“I think it’s really focusing on adapting to a new routine. So, business is probably still going to be in place, but it’s going to look different,” Boze said.

While working at home, it’s also important to consider where in the home you are working. Working from places that are comfortable, like a bed, isn’t recommended as it lowers productivity and motivation, Boze suggested.

Instead, she said to establish an area in the home to work from. Whether that be a desk in the home or the kitchen table. That way, she said, you can stay motivated knowing you are in a spot specifically dedicated to working.

“I would (suggest) setting goals. We know the tasks we have to complete, so setting goals,” Boze said. “For example, maybe ‘Before lunch I’m going to accomplish x, y, z. I might take a couple breaks in between there and I’m going to accomplish that by lunch.’ ”

During this time of social distancing, working from home and self-quarantine as everyone tries to prepare and reduce the spread of COVID-19, Boze said it’s important to protect your mental health and ensure that you stay healthy in both mind and body.

“Mental health is imperative, because during times like these there is a lot of uncertainty and that fear and anxiety can escalate during these times,” Boze said. “If you’re feeling overwhelmed and stressed, the more that you keep it inside, the more anxious, stressed and worried you’re going to become.”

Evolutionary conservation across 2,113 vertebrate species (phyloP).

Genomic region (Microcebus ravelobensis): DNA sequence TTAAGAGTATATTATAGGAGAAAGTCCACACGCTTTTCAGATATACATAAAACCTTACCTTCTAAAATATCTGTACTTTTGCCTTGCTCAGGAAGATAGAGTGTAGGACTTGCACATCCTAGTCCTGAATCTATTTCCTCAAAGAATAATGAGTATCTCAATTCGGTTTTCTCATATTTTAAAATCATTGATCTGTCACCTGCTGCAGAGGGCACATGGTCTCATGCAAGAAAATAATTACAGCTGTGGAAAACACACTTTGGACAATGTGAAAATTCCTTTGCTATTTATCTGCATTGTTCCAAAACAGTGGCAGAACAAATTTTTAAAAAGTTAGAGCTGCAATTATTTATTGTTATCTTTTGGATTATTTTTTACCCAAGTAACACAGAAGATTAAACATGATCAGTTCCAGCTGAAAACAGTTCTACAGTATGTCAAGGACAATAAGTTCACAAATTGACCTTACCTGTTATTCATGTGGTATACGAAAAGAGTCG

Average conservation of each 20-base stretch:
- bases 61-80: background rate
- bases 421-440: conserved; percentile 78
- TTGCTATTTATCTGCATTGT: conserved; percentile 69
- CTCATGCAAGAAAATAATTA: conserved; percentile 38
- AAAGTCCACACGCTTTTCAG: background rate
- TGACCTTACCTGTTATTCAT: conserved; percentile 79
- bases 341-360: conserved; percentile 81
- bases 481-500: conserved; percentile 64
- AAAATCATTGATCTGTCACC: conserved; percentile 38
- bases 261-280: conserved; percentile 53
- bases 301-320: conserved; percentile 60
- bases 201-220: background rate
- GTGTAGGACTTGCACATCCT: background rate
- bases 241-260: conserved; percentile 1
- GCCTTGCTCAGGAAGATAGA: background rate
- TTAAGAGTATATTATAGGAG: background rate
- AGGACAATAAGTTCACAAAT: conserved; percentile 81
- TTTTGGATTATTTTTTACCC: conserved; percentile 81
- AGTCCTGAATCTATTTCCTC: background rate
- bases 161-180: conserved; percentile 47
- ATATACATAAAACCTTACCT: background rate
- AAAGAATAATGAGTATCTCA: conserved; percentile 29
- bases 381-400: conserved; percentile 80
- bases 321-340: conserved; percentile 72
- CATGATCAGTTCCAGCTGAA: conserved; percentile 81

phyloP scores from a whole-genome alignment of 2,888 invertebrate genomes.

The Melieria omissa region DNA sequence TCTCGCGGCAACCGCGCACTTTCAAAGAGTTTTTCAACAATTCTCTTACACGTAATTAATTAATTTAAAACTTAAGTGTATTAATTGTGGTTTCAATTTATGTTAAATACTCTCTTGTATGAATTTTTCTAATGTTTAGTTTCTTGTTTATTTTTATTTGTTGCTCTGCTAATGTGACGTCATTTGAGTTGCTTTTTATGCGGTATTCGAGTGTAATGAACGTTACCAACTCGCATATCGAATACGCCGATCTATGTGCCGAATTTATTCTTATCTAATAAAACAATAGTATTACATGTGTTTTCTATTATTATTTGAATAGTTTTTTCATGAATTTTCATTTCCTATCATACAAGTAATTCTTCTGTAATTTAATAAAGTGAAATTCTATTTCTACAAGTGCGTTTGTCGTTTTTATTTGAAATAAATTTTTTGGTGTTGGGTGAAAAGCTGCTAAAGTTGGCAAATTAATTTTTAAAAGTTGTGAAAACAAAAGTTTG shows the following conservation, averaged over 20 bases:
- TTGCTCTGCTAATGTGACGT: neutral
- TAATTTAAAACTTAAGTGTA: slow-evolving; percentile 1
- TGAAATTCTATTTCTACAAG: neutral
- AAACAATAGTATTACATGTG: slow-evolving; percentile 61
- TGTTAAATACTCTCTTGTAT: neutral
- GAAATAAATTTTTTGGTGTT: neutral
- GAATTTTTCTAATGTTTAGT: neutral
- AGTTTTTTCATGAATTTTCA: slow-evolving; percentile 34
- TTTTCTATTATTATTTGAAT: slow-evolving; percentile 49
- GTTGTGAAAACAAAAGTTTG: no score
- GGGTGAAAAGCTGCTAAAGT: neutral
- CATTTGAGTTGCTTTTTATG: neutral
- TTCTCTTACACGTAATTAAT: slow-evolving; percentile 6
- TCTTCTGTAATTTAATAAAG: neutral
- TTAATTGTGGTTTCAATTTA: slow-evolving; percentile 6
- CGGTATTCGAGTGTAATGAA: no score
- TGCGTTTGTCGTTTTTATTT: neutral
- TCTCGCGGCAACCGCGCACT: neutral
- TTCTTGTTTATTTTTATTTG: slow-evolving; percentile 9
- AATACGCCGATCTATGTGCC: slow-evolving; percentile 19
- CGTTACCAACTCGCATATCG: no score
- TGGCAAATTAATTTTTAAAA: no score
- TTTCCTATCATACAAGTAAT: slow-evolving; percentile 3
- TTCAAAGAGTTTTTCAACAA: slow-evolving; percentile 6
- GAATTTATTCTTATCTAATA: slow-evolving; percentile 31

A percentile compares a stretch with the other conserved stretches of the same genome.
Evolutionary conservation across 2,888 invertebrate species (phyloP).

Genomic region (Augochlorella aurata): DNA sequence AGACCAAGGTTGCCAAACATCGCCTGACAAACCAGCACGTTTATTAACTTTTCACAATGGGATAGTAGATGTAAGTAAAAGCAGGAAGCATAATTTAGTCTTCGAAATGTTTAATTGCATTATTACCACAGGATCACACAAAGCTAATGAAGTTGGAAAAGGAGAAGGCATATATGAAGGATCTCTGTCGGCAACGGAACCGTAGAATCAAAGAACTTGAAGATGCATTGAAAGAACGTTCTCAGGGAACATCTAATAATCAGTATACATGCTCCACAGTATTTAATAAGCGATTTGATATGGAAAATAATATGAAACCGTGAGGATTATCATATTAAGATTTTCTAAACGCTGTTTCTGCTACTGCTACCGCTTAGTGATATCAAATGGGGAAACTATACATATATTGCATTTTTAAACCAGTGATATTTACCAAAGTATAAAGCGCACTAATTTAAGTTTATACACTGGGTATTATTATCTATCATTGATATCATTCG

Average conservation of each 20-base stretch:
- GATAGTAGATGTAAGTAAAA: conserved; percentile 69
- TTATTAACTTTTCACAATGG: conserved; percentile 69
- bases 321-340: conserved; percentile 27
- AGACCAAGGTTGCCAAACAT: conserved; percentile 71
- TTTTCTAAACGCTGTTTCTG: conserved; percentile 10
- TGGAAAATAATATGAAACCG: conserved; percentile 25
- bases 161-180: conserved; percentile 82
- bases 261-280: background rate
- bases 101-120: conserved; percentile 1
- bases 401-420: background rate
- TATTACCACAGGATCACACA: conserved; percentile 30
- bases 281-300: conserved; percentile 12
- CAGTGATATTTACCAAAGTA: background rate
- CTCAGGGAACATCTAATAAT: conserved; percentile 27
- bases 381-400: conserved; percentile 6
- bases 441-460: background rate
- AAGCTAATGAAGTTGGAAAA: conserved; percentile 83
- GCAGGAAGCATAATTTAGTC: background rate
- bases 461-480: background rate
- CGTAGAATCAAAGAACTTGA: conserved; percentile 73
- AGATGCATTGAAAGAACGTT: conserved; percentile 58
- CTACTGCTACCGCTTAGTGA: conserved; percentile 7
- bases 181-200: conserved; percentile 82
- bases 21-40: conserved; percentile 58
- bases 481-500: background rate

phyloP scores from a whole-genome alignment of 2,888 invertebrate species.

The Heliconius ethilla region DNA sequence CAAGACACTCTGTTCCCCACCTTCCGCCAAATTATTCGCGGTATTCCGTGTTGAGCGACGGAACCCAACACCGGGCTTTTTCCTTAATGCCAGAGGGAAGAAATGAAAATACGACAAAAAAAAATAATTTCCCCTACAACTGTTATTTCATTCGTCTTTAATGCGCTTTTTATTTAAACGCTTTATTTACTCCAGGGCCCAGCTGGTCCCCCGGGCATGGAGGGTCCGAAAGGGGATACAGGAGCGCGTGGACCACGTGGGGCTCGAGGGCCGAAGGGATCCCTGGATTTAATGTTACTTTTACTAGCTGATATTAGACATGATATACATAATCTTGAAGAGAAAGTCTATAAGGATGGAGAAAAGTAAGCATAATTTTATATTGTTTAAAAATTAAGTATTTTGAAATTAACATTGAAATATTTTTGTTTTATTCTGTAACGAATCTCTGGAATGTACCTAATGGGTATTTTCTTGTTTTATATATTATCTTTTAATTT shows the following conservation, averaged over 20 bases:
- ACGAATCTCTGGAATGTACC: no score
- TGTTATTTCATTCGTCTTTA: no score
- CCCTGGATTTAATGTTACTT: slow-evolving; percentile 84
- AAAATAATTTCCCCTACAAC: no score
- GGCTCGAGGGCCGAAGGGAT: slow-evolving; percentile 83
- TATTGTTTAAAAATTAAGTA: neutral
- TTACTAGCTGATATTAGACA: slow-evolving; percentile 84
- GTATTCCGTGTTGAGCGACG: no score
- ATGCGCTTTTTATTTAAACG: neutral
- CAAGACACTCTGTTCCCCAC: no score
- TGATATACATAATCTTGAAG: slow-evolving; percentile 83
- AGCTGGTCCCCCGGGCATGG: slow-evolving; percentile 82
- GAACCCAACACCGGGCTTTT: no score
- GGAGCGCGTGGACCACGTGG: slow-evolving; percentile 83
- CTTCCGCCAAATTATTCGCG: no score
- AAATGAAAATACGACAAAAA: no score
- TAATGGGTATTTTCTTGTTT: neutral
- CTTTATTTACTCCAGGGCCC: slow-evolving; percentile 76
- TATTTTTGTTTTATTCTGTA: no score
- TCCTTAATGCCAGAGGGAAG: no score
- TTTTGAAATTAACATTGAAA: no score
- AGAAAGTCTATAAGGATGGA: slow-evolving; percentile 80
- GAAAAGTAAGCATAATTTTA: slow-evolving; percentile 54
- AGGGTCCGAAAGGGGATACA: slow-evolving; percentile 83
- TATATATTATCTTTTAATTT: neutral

If you are worried about your mental health and are seeking guidance, you can call the Pennyroyal hotline at 1-877-473-7766 or text “RESPOND” to 839-863 if you are 18 and older. If you are 18 and under, you can text CONFIDE to 839-863.

(0) comments

Welcome to the discussion.

Keep it Clean. Please avoid obscene, vulgar, lewd, racist or sexually-oriented language.
PLEASE TURN OFF YOUR CAPS LOCK.
Don't Threaten. Threats of harming another person will not be tolerated.
Be Truthful. Don't knowingly lie about anyone or anything.
Be Nice. No racism, sexism or any sort of -ism that is degrading to another person.
Be Proactive. Use the 'Report' link on each comment to let us know of abusive posts.
Share with Us. We'd love to hear eyewitness accounts, the history behind an article.